Philip Barton

UK & Europe

Philip is a senior security consultant at Atkins. His background is in industrial control systems (ICS), having spent over 25 years working in a variety of markets including steel, oil and gas, pharmaceuticals and aerospace. Philip is currently part of the Cyber Security team consulting on ICS security across critical national infrastructure and UK Government.

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Having had time to digest the major themes in this report, I think that the Government at the time seemed determined to establish the Cyber Essentials scheme as key parts of UK SMEs cyber tool kits, and to leverage the insurance industry to secure that goal.

The message was that Cyber Essentials or Cyber Essentials Plus compliance would deserve a reduced premium, as well as enabling greater cyber-risk awareness among SMEs. The report indicated that cyber insurance firms were likely to offer support in becoming Cyber Essentials certified as part of the insurance process. This patently did not happen as planned, and the UK National Cyber Security Centre (NCSC) are yet to pick up the reins sufficiently to consider cyber insurance guidance.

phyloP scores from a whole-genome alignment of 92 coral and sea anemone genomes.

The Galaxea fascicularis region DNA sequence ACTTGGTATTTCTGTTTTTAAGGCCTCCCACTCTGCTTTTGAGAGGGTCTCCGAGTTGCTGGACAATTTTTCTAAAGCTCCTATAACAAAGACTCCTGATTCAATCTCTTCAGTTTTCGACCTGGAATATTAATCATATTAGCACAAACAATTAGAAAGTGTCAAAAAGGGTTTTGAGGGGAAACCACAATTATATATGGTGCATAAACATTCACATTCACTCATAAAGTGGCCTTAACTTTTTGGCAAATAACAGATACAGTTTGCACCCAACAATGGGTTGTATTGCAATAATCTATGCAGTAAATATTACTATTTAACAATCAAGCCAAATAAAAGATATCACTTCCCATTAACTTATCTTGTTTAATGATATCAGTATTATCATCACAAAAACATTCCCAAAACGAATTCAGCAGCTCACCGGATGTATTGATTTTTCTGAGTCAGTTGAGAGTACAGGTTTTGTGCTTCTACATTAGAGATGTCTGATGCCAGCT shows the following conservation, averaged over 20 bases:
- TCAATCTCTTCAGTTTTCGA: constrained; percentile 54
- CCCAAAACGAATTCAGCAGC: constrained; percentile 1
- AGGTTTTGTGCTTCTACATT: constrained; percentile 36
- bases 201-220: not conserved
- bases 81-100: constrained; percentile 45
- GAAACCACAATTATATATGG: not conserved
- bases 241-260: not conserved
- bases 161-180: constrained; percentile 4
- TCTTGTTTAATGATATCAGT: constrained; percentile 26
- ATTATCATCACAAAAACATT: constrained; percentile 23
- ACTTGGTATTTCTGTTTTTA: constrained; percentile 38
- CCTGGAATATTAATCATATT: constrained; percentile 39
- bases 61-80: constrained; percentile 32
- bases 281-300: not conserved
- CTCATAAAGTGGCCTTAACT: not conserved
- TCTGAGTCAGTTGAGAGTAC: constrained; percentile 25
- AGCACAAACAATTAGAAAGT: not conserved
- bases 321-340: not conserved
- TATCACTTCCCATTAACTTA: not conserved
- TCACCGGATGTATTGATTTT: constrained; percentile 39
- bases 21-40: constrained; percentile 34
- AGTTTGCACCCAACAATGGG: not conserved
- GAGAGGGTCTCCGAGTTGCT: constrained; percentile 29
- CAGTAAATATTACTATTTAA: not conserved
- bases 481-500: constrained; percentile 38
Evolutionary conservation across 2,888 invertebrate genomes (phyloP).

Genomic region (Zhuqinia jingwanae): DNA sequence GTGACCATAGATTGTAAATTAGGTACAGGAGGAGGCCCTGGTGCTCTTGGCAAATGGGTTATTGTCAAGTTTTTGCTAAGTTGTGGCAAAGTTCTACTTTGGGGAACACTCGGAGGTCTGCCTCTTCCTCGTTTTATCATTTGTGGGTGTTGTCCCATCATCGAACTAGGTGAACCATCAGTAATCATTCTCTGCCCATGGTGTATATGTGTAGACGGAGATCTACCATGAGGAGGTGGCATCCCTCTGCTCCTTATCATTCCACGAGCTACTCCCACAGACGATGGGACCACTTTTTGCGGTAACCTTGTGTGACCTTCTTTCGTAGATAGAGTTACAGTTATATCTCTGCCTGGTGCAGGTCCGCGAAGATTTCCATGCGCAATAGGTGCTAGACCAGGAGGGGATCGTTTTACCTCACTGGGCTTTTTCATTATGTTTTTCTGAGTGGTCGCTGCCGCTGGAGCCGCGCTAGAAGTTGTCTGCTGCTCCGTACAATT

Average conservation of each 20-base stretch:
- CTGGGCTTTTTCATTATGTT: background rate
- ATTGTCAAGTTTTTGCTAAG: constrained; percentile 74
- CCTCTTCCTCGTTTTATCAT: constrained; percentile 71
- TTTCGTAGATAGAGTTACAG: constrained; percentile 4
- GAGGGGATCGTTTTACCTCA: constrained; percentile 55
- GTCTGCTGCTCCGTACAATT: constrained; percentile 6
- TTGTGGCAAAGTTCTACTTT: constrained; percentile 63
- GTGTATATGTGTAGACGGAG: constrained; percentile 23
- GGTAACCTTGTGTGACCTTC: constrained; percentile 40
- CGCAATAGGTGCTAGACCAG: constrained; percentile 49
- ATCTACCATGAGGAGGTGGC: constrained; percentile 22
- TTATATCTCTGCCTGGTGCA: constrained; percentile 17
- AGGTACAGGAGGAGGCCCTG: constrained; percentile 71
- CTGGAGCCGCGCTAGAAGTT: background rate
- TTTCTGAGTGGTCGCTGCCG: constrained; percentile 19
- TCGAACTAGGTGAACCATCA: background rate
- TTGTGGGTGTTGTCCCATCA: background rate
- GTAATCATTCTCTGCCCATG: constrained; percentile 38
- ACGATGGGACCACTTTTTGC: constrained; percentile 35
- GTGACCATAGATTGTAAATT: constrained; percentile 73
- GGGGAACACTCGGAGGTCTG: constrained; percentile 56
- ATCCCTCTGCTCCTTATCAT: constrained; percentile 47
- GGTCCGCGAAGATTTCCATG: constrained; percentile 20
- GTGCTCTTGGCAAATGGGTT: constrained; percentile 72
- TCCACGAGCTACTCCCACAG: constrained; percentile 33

The report was aimed squarely at SME cyber risk in the IT space, with brief mention that Cyber Essentials may not be appropriate, or rigorous enough, for many manufacturing industries. Regulated industries and critical infrastructure will have their own regimes to follow, so what for the SME manufacturing industries? The NIST cyber security framework or the SANS 20 controls are an excellent starting point, not to mention the many standards that exist such as ISO/IEC27001, ISA/IEC62443 etc.